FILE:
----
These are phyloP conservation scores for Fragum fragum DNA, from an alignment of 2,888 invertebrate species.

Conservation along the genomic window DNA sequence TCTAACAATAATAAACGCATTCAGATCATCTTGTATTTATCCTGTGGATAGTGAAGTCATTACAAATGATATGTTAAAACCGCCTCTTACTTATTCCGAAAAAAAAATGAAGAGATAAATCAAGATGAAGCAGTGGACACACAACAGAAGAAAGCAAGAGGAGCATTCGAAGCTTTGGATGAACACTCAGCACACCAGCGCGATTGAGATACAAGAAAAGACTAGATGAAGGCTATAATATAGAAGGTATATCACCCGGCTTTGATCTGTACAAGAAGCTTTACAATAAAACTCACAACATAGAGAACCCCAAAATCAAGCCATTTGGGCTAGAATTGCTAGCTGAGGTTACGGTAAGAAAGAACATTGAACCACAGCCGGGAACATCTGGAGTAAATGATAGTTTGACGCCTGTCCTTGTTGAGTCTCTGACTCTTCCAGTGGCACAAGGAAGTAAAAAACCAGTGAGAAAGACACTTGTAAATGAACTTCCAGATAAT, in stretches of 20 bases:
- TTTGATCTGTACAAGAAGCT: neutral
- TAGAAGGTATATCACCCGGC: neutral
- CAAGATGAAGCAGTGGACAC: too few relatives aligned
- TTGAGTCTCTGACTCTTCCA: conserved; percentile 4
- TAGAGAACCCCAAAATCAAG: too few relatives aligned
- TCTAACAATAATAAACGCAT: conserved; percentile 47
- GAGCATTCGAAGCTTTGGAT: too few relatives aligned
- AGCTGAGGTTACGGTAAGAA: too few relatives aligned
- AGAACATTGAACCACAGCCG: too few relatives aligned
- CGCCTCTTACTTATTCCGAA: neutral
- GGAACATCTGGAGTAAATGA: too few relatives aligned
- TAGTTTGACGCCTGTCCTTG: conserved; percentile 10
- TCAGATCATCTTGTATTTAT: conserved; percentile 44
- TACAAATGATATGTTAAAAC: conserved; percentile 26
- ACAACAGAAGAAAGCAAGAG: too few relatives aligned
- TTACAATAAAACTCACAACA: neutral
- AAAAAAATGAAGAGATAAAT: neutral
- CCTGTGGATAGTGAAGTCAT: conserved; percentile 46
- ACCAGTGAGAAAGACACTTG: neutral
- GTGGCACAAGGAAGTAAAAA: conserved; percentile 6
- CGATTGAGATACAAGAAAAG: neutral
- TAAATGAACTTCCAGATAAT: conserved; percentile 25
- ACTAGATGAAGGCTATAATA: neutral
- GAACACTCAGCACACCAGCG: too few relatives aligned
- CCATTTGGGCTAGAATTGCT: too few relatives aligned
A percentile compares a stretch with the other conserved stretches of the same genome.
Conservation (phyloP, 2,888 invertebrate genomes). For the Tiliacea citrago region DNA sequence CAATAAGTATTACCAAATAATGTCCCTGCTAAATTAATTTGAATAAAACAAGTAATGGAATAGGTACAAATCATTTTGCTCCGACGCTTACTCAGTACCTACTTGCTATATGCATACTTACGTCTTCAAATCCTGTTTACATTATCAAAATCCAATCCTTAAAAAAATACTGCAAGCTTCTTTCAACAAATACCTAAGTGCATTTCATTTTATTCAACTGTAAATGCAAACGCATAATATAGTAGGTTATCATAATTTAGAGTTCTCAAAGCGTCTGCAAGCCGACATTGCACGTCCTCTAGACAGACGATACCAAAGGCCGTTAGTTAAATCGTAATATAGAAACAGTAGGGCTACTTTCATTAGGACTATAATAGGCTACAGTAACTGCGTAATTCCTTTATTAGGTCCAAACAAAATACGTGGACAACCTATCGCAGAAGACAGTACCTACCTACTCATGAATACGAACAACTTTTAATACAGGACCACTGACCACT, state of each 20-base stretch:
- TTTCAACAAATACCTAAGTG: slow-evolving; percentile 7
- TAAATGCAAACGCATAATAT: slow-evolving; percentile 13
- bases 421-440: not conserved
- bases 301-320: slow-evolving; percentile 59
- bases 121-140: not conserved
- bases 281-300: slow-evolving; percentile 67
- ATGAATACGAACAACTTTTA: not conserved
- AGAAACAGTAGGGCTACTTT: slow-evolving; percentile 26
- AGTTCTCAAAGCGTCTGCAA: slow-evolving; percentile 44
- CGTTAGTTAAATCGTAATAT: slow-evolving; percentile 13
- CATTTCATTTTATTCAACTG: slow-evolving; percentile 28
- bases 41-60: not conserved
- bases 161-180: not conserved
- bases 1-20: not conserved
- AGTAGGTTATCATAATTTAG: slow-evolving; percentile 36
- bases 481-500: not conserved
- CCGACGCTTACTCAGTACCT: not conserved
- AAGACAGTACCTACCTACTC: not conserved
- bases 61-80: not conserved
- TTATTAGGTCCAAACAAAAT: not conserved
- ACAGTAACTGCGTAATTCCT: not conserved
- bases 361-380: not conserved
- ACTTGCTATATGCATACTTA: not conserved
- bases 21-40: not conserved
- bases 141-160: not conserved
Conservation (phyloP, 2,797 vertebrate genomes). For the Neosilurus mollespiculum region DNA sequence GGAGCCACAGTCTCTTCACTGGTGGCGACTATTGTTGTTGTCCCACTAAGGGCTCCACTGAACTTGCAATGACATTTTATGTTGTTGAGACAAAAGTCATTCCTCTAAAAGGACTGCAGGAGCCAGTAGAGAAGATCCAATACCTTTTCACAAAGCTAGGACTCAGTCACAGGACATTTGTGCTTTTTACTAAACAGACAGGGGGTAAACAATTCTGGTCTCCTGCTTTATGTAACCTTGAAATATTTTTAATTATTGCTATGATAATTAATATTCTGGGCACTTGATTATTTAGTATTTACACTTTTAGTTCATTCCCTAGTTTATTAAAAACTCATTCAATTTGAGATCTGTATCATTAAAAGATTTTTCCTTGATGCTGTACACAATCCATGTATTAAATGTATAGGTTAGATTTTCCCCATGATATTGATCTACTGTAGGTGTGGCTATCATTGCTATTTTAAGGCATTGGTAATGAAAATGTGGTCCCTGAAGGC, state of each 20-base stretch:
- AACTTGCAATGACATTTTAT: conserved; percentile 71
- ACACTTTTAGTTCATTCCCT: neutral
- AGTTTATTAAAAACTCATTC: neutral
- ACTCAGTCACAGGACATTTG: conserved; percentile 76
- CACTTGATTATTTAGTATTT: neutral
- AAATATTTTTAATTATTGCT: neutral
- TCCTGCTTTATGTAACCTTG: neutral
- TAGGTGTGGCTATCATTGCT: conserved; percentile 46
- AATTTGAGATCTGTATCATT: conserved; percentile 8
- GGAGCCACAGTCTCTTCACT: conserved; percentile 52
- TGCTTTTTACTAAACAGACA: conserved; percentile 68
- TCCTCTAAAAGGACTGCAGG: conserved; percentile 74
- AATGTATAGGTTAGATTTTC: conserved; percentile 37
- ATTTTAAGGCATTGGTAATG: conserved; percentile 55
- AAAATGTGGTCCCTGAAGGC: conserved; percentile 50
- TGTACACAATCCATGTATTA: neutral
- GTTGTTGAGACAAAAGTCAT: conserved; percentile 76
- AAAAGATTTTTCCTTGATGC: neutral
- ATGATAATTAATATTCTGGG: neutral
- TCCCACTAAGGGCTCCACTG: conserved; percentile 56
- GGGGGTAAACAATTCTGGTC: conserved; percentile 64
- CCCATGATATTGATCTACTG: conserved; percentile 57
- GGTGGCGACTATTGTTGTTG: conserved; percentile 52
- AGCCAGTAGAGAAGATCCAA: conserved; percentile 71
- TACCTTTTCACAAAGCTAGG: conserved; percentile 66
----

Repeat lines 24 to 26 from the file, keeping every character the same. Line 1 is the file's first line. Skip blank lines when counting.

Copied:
- TAAATGAACTTCCAGATAAT: conserved; percentile 25
- ACTAGATGAAGGCTATAATA: neutral
- GAACACTCAGCACACCAGCG: too few relatives aligned